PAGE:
Caskieberran KGL S NO262003 1 373 140m
Caskybarian’ 1306 x 1329 Dunf. Reg. no. 352 [marches between Goatmilk (Gathmylc’) and Caskieberran (Caskybarian’)]
Kaskybaran 1332 x 1350 NLS MS.Adv.34.1.3a, fo. 38v [printed Dunf. Reg. no. 330; see KGL Introduction]
Kaskynbariam 1332 x 1350 NLS MS.Adv.34.1.3a, fo. 38v [printed Dunf. Reg. no. 330; see KGL Introduction]
vill<a> de Caskybarian 1448 Dunf. Reg. no. 424 (p. 308) [see Ardeny # KGL above]
the landis of Kaskybarry 1484 ADA, 138 [action pursued by Thomas Simpson(Simsoun’) ‘comptrollar aganis maister Dauid Douglas... for the spoliacioun of xxxi oxin, iiii ky & a hors out of the landis of Kaskybarry’ to appear at ‘the merket corss of Cowp<er> or Kynross be oppin proclamacioun to here the witnes suorn’]
Caskibarean 1654 Blaeu (Gordon) Fife
Caskie Berren 1828 SGF
Caskieberran 1856 OS 6 inch 1st edn.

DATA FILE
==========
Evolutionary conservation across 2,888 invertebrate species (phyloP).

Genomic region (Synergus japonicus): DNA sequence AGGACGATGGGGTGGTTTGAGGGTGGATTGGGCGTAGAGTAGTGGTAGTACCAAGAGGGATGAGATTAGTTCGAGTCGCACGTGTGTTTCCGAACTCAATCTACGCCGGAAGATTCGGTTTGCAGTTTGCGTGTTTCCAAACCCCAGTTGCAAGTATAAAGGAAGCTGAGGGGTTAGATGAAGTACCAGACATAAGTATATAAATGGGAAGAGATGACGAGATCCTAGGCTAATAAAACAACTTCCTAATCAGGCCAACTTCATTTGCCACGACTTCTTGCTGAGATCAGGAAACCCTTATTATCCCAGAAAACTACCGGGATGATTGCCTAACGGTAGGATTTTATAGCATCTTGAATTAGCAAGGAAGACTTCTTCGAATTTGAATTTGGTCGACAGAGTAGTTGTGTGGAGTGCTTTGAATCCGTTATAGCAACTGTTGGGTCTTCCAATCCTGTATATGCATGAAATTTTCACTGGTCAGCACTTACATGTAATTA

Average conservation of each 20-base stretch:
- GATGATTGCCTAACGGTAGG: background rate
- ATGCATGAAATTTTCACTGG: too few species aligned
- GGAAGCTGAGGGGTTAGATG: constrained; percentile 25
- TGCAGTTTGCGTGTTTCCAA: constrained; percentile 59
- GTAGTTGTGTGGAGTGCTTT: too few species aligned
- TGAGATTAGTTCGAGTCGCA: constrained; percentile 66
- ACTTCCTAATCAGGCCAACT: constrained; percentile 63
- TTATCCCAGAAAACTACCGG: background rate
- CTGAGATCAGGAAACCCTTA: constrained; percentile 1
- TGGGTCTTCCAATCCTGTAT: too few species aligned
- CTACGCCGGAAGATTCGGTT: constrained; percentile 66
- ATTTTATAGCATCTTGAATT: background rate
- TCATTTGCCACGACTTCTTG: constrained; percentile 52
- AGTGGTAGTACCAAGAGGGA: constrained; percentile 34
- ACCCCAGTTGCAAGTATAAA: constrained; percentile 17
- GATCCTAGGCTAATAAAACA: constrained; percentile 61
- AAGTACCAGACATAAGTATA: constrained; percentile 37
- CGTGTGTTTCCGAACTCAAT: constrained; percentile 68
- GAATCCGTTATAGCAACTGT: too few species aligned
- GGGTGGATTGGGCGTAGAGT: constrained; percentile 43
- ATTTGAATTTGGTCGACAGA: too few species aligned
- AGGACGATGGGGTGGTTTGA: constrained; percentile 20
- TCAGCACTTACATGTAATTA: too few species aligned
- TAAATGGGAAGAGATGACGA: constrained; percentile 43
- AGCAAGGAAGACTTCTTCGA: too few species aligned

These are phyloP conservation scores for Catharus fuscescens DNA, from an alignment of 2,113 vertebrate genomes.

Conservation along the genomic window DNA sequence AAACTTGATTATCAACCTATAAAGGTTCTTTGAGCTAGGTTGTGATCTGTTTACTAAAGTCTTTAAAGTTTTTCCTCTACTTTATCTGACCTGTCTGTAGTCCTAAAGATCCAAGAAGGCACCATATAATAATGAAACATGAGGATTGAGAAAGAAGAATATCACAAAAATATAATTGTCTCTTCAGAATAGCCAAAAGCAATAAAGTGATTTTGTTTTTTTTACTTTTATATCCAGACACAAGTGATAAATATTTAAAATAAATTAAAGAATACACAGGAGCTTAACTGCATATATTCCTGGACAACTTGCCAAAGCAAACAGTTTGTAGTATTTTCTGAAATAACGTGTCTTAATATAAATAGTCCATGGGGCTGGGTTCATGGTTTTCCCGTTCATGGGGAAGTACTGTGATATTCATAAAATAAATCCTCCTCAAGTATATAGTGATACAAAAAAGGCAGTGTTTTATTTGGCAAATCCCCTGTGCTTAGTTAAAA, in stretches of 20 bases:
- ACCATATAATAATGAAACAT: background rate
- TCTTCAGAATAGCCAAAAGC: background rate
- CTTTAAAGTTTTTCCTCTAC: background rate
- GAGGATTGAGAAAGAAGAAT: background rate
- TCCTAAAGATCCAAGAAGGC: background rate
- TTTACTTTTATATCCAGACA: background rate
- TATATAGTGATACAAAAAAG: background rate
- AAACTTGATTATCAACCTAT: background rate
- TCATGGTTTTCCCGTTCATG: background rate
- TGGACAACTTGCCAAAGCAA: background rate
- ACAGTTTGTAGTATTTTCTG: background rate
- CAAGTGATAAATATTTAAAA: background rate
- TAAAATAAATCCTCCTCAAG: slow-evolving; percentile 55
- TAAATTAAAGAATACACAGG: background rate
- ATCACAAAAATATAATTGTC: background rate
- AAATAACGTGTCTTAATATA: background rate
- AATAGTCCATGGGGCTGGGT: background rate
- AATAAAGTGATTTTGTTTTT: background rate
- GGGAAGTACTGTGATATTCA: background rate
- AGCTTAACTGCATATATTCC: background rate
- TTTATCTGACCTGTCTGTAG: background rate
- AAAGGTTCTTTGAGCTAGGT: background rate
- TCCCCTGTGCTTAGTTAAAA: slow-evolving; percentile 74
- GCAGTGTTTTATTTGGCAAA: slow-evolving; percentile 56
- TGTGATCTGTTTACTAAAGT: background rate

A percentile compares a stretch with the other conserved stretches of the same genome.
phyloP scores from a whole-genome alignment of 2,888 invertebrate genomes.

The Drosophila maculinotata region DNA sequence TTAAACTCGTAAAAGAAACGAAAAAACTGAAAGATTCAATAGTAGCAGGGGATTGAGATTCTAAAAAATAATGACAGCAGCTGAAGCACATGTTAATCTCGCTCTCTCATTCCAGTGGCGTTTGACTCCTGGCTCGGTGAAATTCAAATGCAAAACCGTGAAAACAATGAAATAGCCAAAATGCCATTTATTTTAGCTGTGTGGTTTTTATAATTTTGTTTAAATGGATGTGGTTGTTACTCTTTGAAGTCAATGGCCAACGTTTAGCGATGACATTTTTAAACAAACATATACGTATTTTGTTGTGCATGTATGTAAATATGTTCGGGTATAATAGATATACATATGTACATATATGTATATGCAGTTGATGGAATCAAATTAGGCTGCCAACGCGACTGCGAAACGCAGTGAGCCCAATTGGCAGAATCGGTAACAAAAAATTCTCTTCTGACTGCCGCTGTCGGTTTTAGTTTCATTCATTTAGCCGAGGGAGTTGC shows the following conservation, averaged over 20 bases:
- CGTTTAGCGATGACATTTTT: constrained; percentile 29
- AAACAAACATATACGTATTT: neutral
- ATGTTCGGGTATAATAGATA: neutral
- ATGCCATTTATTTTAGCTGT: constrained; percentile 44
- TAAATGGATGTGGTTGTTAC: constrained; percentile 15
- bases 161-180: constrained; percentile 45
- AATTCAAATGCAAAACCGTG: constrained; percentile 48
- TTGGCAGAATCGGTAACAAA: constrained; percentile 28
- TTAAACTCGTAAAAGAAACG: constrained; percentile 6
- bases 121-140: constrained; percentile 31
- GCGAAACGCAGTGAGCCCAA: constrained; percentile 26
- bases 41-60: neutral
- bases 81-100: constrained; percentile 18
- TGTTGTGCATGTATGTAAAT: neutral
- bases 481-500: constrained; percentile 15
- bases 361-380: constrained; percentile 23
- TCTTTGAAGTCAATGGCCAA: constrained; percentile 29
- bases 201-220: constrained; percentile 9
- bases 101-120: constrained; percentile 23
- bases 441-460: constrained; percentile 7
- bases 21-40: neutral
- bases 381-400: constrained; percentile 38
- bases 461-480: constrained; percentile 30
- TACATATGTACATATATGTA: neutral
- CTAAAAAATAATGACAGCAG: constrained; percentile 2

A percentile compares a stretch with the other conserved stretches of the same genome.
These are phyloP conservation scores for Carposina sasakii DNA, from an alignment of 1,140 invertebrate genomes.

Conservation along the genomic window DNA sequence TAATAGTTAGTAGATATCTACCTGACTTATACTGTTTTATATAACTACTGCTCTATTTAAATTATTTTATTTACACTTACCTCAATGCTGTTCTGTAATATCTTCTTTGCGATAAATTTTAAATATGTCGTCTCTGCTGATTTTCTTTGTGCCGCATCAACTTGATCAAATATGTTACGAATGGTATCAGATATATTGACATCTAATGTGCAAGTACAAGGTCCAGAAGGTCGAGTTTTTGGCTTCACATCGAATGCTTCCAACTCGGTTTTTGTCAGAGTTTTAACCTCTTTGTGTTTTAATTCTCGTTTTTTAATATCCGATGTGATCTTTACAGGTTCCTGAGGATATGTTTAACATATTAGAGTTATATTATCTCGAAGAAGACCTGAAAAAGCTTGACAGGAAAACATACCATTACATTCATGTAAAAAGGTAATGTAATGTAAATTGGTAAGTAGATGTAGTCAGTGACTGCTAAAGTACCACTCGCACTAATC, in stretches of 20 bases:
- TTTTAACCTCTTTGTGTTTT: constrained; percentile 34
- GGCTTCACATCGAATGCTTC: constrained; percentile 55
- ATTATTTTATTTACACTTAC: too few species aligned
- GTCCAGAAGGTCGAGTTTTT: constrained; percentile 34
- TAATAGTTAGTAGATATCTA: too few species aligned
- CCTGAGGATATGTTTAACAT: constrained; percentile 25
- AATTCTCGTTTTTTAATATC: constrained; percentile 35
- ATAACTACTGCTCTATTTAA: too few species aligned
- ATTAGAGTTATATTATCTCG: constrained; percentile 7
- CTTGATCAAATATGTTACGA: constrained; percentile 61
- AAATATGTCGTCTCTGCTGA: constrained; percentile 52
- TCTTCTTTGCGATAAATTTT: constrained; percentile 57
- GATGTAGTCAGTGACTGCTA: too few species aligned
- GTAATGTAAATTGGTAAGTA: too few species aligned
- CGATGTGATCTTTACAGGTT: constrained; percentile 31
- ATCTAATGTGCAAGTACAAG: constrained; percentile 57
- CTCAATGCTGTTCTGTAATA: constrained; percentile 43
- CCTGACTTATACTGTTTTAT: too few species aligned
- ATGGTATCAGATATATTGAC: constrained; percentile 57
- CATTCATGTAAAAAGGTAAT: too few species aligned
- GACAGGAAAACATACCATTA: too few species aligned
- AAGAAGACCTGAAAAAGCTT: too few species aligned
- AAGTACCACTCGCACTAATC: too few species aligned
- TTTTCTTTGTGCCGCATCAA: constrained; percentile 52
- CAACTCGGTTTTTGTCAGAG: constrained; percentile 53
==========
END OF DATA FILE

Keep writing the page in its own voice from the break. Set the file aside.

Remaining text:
G gasg + ? bàrr + ?
While the underlying elements in this name, G gasg ‘(tail-like) ridge’, and G b?rr ‘top, summit’, seem fairly certain, it is less clear how exactly the name is to be interpreted, or what the final syllable represents. A straightforward diminutive –an (i.e. b?rran ‘little top’) is unlikely because of the forms in barian’,–bariam, barian and –barean. The medial n (in Kaskynbariam) might suggest an original definite article an ‘of the’, but as it occurs only once it is easier to explain as some kind of scribal quirk. The first element may in fact be an adjective from gasg, gasgach ‘ridgy, with a ridge or ridges’.
Now a part of Glenrothes New Town, the NGR is from the OS 6 inch (1938).
/ˈkaskɪ ˈbɛrən/ or /ˌkaskɪˈbɛrən/
This place-name appeared in printed volume 1